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image: Image of the Day: Tubular Origins

Image of the Day: Tubular Origins

By | March 23, 2017

Murine neural tubes, with each image highlighting a different embryonic tissue type (blue). The neural tube itself (left) grows into the brain, spine, and nerves, while the mesoderm (middle) develops into other organs, and the ectoderm (right) forms skin, teeth, and hair.

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image: Inflammation Drives Gut Bacteria Evolution

Inflammation Drives Gut Bacteria Evolution

By | March 16, 2017

Viruses within Salmonella rapidly spread genes throughout the bacterial population during a gut infection, scientists show.

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Researchers report growing a mouse embryo using two types of early stem cells.

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image: Suicide Switch for Transplanted Stem Cells

Suicide Switch for Transplanted Stem Cells

By | March 2, 2017

Researchers use an inducible gene to limit tumor growth from human iPSCs transplanted into mice.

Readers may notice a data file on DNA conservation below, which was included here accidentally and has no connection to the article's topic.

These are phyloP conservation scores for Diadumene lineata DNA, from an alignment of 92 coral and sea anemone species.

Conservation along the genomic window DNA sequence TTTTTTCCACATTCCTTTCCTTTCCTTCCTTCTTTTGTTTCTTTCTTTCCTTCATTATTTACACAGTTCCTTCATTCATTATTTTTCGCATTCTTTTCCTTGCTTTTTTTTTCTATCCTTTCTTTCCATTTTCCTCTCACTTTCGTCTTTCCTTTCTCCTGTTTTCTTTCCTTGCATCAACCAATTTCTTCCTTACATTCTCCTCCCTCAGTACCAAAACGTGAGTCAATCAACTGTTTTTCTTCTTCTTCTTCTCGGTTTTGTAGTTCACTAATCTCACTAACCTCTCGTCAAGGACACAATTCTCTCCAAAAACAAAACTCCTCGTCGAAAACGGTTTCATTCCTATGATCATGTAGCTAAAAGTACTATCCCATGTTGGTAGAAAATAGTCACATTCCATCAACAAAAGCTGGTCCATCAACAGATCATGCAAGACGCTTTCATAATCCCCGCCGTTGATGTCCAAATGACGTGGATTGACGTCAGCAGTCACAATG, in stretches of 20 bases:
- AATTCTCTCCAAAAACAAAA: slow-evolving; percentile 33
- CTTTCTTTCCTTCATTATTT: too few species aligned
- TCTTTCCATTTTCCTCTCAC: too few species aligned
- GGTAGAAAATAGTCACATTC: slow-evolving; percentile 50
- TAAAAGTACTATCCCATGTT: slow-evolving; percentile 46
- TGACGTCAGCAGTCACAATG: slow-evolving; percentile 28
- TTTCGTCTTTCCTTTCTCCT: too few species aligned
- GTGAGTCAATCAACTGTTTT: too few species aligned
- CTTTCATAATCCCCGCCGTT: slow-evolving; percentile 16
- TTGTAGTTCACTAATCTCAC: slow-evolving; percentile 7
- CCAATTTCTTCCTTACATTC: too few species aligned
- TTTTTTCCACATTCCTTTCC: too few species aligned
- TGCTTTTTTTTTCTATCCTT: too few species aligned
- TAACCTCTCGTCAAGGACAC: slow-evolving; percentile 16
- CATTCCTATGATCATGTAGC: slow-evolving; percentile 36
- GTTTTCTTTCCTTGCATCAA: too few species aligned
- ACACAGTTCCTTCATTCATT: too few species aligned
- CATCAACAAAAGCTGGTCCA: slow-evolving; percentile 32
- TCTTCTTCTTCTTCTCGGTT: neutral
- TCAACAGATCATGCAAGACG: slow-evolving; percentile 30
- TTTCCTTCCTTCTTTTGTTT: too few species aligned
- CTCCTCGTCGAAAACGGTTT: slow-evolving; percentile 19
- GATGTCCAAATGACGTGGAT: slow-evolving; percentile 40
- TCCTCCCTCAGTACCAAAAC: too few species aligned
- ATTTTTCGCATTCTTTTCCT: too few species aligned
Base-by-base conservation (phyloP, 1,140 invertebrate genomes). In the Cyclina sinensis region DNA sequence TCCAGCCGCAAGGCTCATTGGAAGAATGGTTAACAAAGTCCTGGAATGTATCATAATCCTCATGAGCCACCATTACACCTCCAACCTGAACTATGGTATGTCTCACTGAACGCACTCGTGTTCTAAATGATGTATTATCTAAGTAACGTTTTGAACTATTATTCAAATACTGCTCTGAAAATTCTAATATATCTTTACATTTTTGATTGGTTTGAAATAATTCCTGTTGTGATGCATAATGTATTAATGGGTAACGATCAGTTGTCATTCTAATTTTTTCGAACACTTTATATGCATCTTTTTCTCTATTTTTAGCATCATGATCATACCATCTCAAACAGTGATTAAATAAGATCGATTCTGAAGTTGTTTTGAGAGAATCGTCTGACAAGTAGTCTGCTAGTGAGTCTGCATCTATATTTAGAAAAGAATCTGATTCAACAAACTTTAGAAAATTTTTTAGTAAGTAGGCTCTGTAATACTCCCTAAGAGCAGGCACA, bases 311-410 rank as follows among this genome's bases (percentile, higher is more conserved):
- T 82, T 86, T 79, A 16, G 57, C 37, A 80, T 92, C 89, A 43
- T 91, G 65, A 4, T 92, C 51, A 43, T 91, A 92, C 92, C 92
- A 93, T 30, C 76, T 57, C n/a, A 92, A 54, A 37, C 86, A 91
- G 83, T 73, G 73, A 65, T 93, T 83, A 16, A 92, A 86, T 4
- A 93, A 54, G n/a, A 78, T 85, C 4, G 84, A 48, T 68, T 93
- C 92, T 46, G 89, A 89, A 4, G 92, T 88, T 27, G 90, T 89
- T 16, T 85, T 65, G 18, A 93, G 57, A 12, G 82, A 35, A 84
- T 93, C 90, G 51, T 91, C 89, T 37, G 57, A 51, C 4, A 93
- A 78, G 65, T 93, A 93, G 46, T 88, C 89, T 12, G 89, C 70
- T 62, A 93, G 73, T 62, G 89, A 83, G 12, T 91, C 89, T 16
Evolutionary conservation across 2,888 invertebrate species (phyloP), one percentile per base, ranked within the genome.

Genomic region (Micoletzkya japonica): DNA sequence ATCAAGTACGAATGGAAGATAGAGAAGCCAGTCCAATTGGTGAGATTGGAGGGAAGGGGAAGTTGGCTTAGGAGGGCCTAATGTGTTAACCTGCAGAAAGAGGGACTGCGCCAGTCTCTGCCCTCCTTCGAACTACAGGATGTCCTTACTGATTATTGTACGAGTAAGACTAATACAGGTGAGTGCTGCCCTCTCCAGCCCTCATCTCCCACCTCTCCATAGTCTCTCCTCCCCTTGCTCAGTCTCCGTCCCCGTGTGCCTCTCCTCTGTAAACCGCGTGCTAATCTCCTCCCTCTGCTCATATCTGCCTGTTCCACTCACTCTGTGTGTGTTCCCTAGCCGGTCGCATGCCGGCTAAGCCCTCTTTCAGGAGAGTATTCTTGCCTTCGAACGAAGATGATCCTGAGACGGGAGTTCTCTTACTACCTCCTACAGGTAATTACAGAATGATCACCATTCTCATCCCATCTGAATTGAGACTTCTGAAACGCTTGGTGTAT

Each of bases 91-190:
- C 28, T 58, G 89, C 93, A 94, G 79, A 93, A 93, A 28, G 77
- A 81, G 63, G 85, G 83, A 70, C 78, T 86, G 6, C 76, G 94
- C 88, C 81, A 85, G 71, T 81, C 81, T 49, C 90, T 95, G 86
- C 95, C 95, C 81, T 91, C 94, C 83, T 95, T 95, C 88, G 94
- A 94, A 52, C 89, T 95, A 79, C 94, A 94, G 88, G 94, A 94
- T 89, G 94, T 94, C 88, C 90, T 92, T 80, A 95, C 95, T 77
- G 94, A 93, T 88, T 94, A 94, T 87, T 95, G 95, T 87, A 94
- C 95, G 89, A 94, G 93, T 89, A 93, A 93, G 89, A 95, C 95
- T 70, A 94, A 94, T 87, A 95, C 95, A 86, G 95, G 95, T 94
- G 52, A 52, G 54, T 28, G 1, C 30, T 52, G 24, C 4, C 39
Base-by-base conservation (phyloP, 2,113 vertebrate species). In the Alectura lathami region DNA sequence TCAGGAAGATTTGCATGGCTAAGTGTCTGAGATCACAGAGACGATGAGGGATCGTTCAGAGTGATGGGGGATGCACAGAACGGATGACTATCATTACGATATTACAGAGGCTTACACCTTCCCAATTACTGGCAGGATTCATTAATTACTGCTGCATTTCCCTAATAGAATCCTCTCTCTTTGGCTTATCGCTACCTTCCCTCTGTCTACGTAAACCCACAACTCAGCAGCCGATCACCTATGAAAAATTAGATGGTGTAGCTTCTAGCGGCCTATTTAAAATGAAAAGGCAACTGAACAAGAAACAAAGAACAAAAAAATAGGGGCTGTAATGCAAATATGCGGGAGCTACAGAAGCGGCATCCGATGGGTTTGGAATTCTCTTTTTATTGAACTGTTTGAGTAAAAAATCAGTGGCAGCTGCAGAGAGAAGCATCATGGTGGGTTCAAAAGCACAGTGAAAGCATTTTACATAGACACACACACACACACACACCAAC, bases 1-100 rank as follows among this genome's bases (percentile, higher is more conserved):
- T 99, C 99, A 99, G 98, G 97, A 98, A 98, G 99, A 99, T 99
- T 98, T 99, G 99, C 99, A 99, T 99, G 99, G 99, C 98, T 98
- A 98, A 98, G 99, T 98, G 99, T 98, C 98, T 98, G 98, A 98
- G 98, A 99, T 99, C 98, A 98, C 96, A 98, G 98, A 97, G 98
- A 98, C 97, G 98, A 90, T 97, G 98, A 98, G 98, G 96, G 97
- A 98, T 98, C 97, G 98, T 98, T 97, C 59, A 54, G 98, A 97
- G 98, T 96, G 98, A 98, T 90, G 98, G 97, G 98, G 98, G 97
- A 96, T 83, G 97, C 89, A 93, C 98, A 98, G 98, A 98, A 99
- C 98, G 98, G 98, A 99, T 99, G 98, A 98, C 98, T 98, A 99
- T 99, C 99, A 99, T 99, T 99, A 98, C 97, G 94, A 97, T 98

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image: Human Gut Microbe Transplant Alters Mouse Behavior

Human Gut Microbe Transplant Alters Mouse Behavior

By | March 1, 2017

Fecal transplants from humans with irritable bowel syndrome and anxiety into mice lead to similar symptoms and anxiety-like behavior in the rodents, researchers report.  

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image: Reprogramming Hair Cells

Reprogramming Hair Cells

By | February 22, 2017

Researchers isolate stem cells from the mouse cochlea and convert them into auditory hair cells, potentially paving the way for therapies to treat hearing loss.

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NASA researchers have discovered ancient microbes locked inside minerals, suggesting a possible niche for interstellar life.

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image: “Waviness” Protects Nerves When Whale Mouths Stretch

“Waviness” Protects Nerves When Whale Mouths Stretch

By | February 21, 2017

Rorqual whales’ mouths can stretch to more than double their length without causing damage, thanks to two layers of neuronal coiling. 

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image: Infant Brain Scans May Predict Autism Diagnosis

Infant Brain Scans May Predict Autism Diagnosis

By | February 17, 2017

A computer algorithm can identify the brains of autism patients with moderate accuracy based on scans taken at six months and one year of age.

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image: Cytoskeletons Direct Hydra Regeneration

Cytoskeletons Direct Hydra Regeneration

By | February 10, 2017

Although hydra are known for regenerating even under the most dire circumstances, disrupting their cytoskeletal structures can interfere with the process, scientists show.

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